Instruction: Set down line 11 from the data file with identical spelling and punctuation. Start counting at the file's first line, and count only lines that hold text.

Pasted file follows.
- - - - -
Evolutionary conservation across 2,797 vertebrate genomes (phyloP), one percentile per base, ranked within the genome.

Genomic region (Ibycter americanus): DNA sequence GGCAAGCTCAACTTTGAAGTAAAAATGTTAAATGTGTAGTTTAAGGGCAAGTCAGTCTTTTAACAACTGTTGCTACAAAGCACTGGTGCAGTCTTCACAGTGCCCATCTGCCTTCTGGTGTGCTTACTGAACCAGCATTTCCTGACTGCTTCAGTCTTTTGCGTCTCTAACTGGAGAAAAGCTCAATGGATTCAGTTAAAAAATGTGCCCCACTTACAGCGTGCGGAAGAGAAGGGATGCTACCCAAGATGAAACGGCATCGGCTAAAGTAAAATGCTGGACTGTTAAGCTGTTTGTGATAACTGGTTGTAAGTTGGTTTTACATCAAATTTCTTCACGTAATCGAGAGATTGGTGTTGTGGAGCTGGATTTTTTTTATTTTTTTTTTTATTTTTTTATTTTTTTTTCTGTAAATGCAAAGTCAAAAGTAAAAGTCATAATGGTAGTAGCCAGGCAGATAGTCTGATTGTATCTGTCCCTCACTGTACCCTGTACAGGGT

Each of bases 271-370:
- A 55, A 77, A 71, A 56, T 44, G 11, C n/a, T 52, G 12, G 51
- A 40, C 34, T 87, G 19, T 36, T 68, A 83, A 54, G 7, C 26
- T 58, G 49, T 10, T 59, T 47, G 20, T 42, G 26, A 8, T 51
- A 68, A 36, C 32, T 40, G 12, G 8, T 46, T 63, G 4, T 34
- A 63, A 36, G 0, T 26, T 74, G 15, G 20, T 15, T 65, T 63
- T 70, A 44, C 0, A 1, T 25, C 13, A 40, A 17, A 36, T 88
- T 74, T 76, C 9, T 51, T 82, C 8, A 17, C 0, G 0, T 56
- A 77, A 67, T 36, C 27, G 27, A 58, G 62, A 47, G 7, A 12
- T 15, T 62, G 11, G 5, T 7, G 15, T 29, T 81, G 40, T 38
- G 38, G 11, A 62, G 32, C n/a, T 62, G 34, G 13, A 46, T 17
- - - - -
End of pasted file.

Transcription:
- A 77, A 67, T 36, C 27, G 27, A 58, G 62, A 47, G 7, A 12